When I wrote last month that Facebook would be the biggest loser in the Russian melee, I didn’t imagine it would be this bad. But over the last week—while I was enjoying a break from this newsletter—the social network company lost about 10% of its value, or $50 billion.
Mark Zuckerberg weighed in yesterday afternoon with a blog post that you can read here. “We have a responsibility to protect your data,” he wrote, “and if we can’t, then we don’t deserve to serve you.” Problem is, that’s a responsibility Facebook has had since day one, and Zuckerberg’s increasingly frequent mea culpas keep coming days late and mega-dollars short. If your memory needs refreshing, the folks at Fast Company did a nice summary of 15 years’ worth of Zuckerberg apologies here.
Most of yesterday’s post was devoted to defending Facebook’s response over the last three years to abuses by Cambridge Analytica. But of course, Facebook didn’t ban Cambridge Analytica from its platform until Friday—and then only in response to newspaper inquiries. That’s not likely to convince anyone that the CEO has turned over a new leaf, or to slow the anti-Facebook bandwagon. As one commenter on the post put it: “So basically you knew this shit was going on years ago and NOW since you’ve been caught with your pants down, this is your response? Pathetic.”
If Zuckerberg really has had a change of heart, and wants to be taken seriously, he’ll have to do more than write a defensive-sounding blog post. Among other things, he’s going to be called to testify to Congress, and he would be wise not to send his lawyer in his place, as he did last year.
The bigger problem is that Facebook’s entire business model is based on selling peoples’ data—and not always in ways that those people approve of, or have agreed to. A true ”fix” to the problem could also tank the company’s revenue. That’s why this week’s stock price swoon probably will not be the last.
By the way, among those joining the #deletefacebook campaign this week was Brian Acton, who made a fortune cofounding and then selling WhatsApp to Facebook.
More news below.
GSK and Pfizer
GlaxoSmithKline has beaten a rival bid from Reckitt Benckiser for Pfizer’s healthcare business, according to a Financial Times report. The business, which includes products such as Advil painkillers and Centrum multivitamins, may be worth up to $20 billion, Pfizer hopes. It’s not clear if there were other bidders. GSK shares rose on the news, while Reckitt’s fell. FT
Naspers and Tencent
South Africa’s Naspers is selling 6% of its stake in the Chinese tech giant Tencent—a cash-in that’s worth a cool $10.6 billion. The media group has a 33.2% stake in Tencent, which will fall to 31.2%. Naspers made a very smart decision back in 2001 to put $32 million into the Chinese firm, giving it a stake that now has a value of $175 billion. Naspers said it will use the cash to “reinforce [its] balance sheet” and to invest in other things, like food delivery and fintech. Naspers
YouTube vs. Guns
YouTube has quietly introduced a ban on videos promoting or linking to sites that sell firearms and things like bump stocks. It’s also banned videos that show people how to assemble firearms. “While we’ve long prohibited the sale of firearms, we recently notified creators of updates we will be making around content promoting the sale or manufacture of firearms and their accessories,” the Google-owned platform said. Gun enthusiasts are not pleased. Bloomberg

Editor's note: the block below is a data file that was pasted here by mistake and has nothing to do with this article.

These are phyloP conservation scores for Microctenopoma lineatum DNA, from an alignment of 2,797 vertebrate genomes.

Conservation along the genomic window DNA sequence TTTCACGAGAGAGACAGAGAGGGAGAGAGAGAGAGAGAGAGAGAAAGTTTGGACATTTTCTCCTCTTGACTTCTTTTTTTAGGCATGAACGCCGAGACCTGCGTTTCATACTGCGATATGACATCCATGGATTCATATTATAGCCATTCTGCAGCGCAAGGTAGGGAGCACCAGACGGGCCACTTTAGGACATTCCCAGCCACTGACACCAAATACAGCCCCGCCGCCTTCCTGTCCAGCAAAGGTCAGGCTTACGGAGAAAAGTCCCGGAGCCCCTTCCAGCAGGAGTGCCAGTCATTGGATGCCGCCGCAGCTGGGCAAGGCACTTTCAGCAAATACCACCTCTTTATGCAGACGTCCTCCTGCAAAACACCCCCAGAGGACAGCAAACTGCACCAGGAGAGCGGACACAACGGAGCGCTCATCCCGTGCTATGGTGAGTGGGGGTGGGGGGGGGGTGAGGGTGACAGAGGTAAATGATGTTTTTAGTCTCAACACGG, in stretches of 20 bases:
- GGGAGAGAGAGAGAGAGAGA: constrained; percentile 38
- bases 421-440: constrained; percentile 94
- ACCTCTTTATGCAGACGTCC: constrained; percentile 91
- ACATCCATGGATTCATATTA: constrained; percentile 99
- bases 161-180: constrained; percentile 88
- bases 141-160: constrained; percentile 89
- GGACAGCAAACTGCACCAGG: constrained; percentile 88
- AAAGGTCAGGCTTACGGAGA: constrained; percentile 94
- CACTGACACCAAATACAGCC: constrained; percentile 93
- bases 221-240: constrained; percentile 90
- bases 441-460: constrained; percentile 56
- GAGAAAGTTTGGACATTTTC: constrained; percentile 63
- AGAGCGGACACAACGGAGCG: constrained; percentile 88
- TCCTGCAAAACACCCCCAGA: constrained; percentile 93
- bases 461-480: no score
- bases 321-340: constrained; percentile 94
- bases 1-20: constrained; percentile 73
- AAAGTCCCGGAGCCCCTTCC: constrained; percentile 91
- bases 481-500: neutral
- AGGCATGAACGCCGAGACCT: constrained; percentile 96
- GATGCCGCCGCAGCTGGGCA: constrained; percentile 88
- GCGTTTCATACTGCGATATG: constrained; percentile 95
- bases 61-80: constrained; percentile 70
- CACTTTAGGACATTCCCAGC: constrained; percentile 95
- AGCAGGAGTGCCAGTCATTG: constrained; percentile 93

Musk’s Green Light
Tesla’s shareholders have approved Elon Musk’s controversial pay deal, which will see the CEO collect up to $2.6 billion if the company hits a series of valuation and sales targets. It also ensures that Musk will stay at the helm of Tesla for the next decade. The package attracted criticism from some investor groups over its size. The news of the approval sent Tesla’s shares up 3%. BBC
Around the Water Cooler
The Schrems Effect
Bloomberg has a pithy profile of Max Schrems, the young Austrian lawyer who has done more than any other individual to get companies such as Facebook—and really, Facebook in particular—to change their ways on the privacy front. It was Schrems who was responsible for sinking the transatlantic Safe Harbor data-sharing agreement, and he’s preparing fresh suits under his newly crowdfunded “None of Your Business” (NOYB) organization, once Europe’s new GDPR data protection law comes into effect in late May. Bloomberg
African Single Currency
South African President Cyril Ramaphosa has backed the idea of a pan-African single currency. Ramaphosa said the move would help the continent wean itself off foreign currency. “We must rid ourselves of this colonial mentality that demands we rely on other people’s currency. Perhaps the day, the hour and the moment could have arrived for us to create a single African currency. Our focus should not be on our individual countries but the continent as a whole to unlock great opportunities and capabilities,” he told a meeting of the African Continental Free Trade Area business forum. Independent Online
The U.K. government is launching a task force to examine the risks and benefits of cryptocurrencies. The group will include the Bank of England and the Financial Conduct Authority. Chancellor Philip Hammond said he is “committed to helping the sector grow and flourish.” The U.K. and Australia have also signed a “fintech bridge” agreement to let each other’s companies more easily access each other’s markets. CNBC
Before being sacked by Attorney General Jeff Sessions, FBI Deputy Director Andrew McCabe reportedly authorized an investigation into whether Sessions lied to Congress. According to the Justice Department, Sessions didn’t know about the probe when he decided to fire McCabe. The investigation apparently ended without criminal charges. NBC